Michigan 3,829,827 $9,968,736 $2,603
Colorado 2,091,133 $5,425,122 $2,594
South Carolina 1,755,272 $4,549,482 $2,592
New Hampshire 566,967 $1,460,197 $2,575
Rhode Island 438,594 $1,116,943 $2,547
Hawaii 538,931 $1,367,234 $2,537
Ohio 4,596,003 $11,533,664 $2,510
Idaho 595,846 $1,492,960 $2,506
Minnesota 2,134,440 $5,306,345 $2,486
Montana 382,921 $925,907 $2,418
Wisconsin 2,253,117 $5,400,920 $2,397
Vermont 257,419 $601,647 $2,337
Oregon 1,461,423 $3,394,36 $2,323
Maine 522,648 $1,209,459 $2,314

































In past years, the IRS would issue most tax refunds within 21 days; however, the agency is taking longer to process all mailed items because of the COVID-19 pandemic. Certain other things can delay the processing of your refund, including the following:

  • Incomplete returns
  • Returns with errors
  • Returns affected by identity theft or fraud
  • Returns with claims for the earned income tax credit or additional child tax credit
  • Returns with Form 8379, injured spouse allocation, which can take up to 14 weeks to process

Within 24 hours of e-filing, or four weeks of filing by mail, you can visit the IRS “Where’s My Refund” site to check the IRS refund schedule and the status of your refund. Information on the site is updated daily, typically overnight.

What to Do With Your Refund

In a 2019 GOBankingRates survey, 27 percent of respondents said they would put their tax refund toward paying off debt. Once you get your refund, it might be tempting to treat yourself and spend it. But paying down or paying off debts is a smarter choice — if you pay off a credit card, for example, you can reduce your credit utilization ratio and bump up your credit score.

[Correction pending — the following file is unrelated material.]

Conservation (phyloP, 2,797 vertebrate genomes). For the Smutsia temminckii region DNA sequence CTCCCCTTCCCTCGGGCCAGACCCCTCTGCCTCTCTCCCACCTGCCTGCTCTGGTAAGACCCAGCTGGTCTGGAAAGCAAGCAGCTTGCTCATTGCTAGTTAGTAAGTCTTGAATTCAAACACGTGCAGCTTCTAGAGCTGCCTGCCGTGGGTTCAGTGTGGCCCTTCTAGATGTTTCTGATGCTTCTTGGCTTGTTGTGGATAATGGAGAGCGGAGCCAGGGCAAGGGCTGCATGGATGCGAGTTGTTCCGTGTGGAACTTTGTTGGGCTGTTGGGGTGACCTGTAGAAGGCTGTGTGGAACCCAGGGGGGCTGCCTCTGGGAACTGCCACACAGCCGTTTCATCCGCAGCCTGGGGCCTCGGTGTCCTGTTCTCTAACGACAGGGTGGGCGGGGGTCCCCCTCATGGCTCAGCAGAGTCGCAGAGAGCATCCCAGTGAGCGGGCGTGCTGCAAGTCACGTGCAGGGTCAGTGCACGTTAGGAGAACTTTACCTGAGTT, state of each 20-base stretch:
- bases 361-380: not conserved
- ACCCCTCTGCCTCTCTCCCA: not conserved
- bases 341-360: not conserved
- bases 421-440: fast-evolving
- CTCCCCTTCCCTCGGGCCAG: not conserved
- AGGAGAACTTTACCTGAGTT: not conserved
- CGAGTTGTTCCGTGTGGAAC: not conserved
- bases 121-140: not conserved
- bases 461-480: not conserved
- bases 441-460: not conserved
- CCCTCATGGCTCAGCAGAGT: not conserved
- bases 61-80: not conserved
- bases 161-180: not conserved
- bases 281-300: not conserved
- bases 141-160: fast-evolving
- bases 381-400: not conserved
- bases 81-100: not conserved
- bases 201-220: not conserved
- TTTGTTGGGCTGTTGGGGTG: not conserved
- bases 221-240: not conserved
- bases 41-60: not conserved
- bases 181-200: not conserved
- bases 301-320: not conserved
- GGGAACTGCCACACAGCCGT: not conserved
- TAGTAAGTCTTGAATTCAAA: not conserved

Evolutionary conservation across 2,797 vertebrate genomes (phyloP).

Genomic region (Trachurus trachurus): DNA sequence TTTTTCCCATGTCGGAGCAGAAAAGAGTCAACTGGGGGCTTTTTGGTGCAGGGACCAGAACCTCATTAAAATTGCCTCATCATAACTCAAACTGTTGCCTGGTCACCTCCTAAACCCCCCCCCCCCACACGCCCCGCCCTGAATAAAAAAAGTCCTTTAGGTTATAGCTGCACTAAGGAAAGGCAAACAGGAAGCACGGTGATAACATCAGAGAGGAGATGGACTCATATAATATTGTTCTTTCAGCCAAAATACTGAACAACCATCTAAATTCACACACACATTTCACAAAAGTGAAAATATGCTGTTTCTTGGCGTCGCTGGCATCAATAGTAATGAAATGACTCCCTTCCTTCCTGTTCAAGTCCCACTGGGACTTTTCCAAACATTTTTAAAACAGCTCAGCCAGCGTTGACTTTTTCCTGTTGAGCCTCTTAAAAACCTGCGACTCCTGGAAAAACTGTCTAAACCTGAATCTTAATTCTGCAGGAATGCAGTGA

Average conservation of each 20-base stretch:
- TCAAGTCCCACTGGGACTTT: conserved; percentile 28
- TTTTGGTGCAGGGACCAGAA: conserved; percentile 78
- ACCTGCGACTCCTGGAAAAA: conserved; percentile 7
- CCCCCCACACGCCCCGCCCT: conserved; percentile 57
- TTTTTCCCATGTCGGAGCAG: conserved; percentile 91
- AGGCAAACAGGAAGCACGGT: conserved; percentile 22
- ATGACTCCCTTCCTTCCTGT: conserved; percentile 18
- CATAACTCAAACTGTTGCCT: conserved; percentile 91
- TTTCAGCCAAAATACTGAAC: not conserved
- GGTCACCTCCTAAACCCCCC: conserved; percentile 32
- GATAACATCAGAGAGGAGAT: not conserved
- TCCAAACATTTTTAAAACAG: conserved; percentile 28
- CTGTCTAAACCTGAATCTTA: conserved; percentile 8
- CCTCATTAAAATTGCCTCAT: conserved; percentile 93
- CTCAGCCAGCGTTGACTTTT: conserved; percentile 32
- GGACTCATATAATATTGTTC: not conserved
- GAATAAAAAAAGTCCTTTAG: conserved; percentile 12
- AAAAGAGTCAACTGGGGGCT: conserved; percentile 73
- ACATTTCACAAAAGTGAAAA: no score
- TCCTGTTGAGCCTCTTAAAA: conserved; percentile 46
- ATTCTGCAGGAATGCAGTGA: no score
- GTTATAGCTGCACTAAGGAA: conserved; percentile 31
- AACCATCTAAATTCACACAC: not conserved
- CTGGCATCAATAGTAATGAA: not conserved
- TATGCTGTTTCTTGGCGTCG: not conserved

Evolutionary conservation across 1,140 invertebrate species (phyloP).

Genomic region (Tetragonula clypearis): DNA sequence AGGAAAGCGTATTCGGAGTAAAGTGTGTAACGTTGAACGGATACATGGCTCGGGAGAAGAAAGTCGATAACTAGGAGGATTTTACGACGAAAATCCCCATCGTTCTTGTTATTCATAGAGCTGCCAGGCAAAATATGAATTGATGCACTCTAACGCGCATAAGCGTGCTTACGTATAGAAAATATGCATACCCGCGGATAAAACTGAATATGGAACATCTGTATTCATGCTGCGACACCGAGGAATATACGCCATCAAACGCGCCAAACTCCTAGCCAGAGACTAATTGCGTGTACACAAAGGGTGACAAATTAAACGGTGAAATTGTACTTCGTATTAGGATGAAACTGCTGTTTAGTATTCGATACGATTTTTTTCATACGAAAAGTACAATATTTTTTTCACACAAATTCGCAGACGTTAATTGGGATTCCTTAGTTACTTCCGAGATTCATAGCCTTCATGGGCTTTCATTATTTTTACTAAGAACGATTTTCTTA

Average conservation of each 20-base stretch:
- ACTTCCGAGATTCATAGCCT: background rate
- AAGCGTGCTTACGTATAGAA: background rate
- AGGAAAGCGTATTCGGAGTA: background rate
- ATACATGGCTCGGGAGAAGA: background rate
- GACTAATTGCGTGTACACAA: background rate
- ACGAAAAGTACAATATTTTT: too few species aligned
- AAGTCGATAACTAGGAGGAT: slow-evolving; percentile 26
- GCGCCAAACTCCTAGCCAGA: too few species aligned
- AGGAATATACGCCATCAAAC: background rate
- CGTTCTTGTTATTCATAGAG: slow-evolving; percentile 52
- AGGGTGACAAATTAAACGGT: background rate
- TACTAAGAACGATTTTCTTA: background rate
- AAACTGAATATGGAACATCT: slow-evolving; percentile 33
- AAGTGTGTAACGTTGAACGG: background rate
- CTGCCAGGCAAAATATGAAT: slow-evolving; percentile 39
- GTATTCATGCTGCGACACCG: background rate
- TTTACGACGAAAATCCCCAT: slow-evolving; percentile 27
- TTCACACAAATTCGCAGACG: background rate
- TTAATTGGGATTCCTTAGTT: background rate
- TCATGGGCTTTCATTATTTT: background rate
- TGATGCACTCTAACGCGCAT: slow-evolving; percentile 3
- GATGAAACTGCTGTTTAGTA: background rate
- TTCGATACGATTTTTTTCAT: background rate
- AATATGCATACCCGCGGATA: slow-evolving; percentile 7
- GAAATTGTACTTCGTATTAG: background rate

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Other financially sound options for your tax refund include the following:

  • Padding your emergency fund
  • Contributing to a retirement plan
  • Improving the value of your home by tackling home renovations
  • Making charitable contributions that you can deduct from your next return
  • Investing the money in stocks or CDs
  • Investing in yourself with a fitness or certification program

Remember that you don’t have to make an “all-or-nothing” choice with your refund; you can tuck most of it away in investments or home improvements, for example, but still treat your family to a night out with a small portion of your refund.

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    George Malone contributed to the reporting for this article.

    Methodology: In order to discover the average IRS tax refund amount by state, GOBankingRates used the Internal Revenue Service’s (IRS) “SOI Tax Stats – State Data FY 2019” (the latest data available) to find (1) individual income tax and employment tax refunds issued and (2) individual income tax and employment tax total refunds issued in USD. With these two figures isolated for all 50 states, GOBankingRates only had to divide the two to find (3) the average tax refund amount for every state. All data was collected on and up to date as of Jan. 11, 2021.

    Last updated: May 5, 2021

    About the Author

    Michael Keenan is a writer based in the Kansas City area, specializing in personal finance, taxation, and business topics. He has been writing since 2009 and has been published by Quicken, TurboTax and The Motley Fool.